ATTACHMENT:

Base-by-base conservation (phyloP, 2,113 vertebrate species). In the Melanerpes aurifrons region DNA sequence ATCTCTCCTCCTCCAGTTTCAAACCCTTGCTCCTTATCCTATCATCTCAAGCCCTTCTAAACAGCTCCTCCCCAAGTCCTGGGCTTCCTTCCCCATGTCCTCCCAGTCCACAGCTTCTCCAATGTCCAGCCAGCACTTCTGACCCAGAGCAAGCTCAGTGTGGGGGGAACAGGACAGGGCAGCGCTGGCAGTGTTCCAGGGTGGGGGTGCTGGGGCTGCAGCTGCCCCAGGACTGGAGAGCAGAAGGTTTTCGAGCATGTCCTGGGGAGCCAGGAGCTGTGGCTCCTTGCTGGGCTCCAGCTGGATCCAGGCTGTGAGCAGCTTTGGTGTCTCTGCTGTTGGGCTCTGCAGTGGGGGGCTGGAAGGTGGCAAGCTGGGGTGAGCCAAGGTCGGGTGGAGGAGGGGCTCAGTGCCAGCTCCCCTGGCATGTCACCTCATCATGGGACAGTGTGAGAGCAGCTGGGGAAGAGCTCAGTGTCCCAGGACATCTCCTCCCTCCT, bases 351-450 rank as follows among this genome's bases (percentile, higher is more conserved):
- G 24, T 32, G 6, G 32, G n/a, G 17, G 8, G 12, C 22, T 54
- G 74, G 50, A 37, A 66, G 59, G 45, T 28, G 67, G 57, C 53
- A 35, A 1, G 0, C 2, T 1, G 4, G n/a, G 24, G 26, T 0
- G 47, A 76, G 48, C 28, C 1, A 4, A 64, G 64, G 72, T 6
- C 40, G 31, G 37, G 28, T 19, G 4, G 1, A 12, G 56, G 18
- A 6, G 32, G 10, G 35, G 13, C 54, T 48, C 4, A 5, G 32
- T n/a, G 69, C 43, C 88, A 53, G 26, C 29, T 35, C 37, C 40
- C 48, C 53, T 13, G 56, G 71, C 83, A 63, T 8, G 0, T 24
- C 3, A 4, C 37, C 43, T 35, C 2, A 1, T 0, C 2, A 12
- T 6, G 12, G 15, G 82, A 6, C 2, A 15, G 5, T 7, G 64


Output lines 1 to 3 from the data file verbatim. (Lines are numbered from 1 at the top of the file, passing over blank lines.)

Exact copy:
Base-by-base conservation (phyloP, 2,113 vertebrate species). In the Melanerpes aurifrons region DNA sequence ATCTCTCCTCCTCCAGTTTCAAACCCTTGCTCCTTATCCTATCATCTCAAGCCCTTCTAAACAGCTCCTCCCCAAGTCCTGGGCTTCCTTCCCCATGTCCTCCCAGTCCACAGCTTCTCCAATGTCCAGCCAGCACTTCTGACCCAGAGCAAGCTCAGTGTGGGGGGAACAGGACAGGGCAGCGCTGGCAGTGTTCCAGGGTGGGGGTGCTGGGGCTGCAGCTGCCCCAGGACTGGAGAGCAGAAGGTTTTCGAGCATGTCCTGGGGAGCCAGGAGCTGTGGCTCCTTGCTGGGCTCCAGCTGGATCCAGGCTGTGAGCAGCTTTGGTGTCTCTGCTGTTGGGCTCTGCAGTGGGGGGCTGGAAGGTGGCAAGCTGGGGTGAGCCAAGGTCGGGTGGAGGAGGGGCTCAGTGCCAGCTCCCCTGGCATGTCACCTCATCATGGGACAGTGTGAGAGCAGCTGGGGAAGAGCTCAGTGTCCCAGGACATCTCCTCCCTCCT, bases 351-450 rank as follows among this genome's bases (percentile, higher is more conserved):
- G 24, T 32, G 6, G 32, G n/a, G 17, G 8, G 12, C 22, T 54
- G 74, G 50, A 37, A 66, G 59, G 45, T 28, G 67, G 57, C 53